It’s an interesting and valid question. You should be concerned about computer crashes, but I suspect that your question actually includes a flawed assumption.
This would solve the problem for another week or two. About a month ago, this issue suddenly became not just a daily problem, but even needed doing every five to ten minutes or so. The power supply to the monitor’s USB hub seems to be fine and the other USB functions seem to work fine as well. I’ve re-routed my PS2 USB cord directly to the computer’s USB port and this solved the five-to-ten minute problem, but I still need to unplug and replug the USB plug every day when I wake the computer up. And yes, I reboot regularly, which has had no effect or improvement on the issue. What do you think?
The problem that you’re experiencing is not uncommon. You tried a couple of things that I would normally recommend, but I can think of a few more that might help you in this scenario.
Monitoring my modem/router, the connect speed that it displays varies: 640/640, 1024/640, 1596/800. In addressing my slow speeds, my ISP insists that my three-year old modem/router needs replacement. I’m willing to do it if that will correct the problem, but my thinking is there’s nothing wrong with my existing modem/router. Aren’t the connection speeds that it displays a result of the line configuration settings originating with my ISP? Am I going to the expense of buying a newer modem/router they recommend only to end up with the situation unchanged?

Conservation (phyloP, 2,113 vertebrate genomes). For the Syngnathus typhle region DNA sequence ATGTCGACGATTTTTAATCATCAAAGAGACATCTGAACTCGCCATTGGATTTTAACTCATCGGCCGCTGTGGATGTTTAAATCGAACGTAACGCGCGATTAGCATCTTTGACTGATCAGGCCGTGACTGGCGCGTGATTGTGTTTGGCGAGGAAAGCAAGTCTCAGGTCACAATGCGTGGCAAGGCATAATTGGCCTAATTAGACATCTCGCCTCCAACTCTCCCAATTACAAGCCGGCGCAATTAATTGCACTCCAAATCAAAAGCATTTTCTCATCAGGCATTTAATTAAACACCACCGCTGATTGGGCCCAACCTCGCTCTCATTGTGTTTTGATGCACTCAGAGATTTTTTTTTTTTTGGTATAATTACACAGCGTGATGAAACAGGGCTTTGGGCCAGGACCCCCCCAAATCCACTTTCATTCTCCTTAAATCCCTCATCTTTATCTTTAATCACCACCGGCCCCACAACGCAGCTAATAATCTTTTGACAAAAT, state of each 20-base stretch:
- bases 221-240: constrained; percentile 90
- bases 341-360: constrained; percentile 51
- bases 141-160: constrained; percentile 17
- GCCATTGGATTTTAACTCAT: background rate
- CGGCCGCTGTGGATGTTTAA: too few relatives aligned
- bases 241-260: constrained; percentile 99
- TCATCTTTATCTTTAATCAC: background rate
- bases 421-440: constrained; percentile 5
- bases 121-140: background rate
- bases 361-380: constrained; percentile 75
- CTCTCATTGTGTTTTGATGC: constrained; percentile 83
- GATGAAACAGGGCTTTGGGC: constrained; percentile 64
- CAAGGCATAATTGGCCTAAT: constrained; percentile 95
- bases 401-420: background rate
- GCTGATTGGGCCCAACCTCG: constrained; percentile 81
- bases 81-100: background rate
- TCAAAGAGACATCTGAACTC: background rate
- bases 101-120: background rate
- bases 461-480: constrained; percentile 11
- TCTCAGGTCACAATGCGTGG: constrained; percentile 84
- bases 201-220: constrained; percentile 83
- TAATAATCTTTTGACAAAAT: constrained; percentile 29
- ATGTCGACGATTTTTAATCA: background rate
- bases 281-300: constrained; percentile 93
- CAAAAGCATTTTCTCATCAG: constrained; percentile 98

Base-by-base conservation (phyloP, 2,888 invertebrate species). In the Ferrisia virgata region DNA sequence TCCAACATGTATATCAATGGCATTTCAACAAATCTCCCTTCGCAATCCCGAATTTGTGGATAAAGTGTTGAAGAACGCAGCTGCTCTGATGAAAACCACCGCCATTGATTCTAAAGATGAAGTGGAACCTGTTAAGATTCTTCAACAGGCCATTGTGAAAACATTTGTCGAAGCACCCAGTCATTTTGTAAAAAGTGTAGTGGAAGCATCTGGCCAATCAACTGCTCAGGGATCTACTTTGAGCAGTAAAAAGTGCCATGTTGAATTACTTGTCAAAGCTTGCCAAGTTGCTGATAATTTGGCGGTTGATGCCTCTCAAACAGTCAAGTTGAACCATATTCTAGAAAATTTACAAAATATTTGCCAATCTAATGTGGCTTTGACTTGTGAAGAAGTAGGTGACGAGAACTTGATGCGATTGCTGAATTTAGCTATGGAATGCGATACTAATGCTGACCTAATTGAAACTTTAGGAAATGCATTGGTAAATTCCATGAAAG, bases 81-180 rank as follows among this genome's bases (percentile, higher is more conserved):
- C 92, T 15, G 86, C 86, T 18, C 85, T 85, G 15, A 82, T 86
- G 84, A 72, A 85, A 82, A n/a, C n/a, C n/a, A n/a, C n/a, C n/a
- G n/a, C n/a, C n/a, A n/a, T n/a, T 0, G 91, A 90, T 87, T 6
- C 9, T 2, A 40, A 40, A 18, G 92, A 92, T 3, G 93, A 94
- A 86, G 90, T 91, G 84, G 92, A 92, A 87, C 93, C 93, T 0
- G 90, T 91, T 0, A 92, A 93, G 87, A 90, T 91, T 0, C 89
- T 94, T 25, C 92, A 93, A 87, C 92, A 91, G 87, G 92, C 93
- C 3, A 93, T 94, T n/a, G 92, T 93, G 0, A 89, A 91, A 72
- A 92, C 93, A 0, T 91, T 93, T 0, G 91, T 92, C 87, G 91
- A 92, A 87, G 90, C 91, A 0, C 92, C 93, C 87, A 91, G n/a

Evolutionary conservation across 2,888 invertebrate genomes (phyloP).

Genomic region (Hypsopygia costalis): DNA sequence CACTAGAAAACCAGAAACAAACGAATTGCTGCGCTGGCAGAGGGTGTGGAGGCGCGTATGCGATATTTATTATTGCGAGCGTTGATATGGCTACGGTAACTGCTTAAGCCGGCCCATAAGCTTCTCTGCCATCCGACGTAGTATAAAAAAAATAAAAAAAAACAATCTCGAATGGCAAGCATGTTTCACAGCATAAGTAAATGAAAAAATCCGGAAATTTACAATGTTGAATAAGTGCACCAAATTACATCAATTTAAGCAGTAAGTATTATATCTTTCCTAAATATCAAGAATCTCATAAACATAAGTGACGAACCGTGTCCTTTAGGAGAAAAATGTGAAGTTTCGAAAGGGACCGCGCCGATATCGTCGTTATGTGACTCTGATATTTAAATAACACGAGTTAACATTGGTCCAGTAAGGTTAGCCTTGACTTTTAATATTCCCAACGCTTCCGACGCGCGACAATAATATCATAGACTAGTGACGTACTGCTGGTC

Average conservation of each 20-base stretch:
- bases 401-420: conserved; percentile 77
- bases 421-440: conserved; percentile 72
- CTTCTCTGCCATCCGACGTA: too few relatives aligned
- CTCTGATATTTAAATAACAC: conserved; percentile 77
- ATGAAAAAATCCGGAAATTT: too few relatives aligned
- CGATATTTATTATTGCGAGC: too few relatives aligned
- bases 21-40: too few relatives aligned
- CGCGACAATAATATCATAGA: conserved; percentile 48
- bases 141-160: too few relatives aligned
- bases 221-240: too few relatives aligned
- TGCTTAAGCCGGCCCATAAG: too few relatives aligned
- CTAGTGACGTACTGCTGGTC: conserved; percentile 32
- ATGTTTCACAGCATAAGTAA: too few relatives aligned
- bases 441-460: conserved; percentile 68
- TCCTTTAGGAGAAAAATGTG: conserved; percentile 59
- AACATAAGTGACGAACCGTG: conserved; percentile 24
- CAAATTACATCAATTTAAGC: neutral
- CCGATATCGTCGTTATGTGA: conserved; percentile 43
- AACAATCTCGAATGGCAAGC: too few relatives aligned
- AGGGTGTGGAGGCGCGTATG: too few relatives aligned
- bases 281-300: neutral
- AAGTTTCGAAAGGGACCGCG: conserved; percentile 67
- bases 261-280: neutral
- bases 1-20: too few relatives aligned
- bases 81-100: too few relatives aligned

Unfortunately, there’s no way to confirm what is happening. It could be the router, the line configuration, or other things like wire deterioration (which actually happened to me).
Let’s begin by looking at a few things.
Your situation is actually not that uncommon.
These days, file formats are complex and the programs that read them are often unforgiving when there’s something wrong with the file.
When only portions of a file are recovered, some of the information that the application relies on to open and interpret the file is so badly damaged that the application can’t even recognize the file to open it.
Typically, that happens when the first few pieces of the file are missing. But it actually can happen if any piece of the file is missing, out of order, or just otherwise unrecoverable.
In general, it’s safe to delete log files, but let’s talk about why we have them first.
The problems that you’re experiencing could be happening for any number of reasons, but I suspect that those games are just fundamentally incompatible with Windows 8 and 64 bits.
Sure, XP mode isn’t available on Windows 8, but you can do something almost exactly like it.
It’s not your browser.
The bottom line here is that advertising powers the internet. The way those sites pay for their operations is by hosting advertising of various forms.
Well, the answer here is, as it is so often … it really all depends.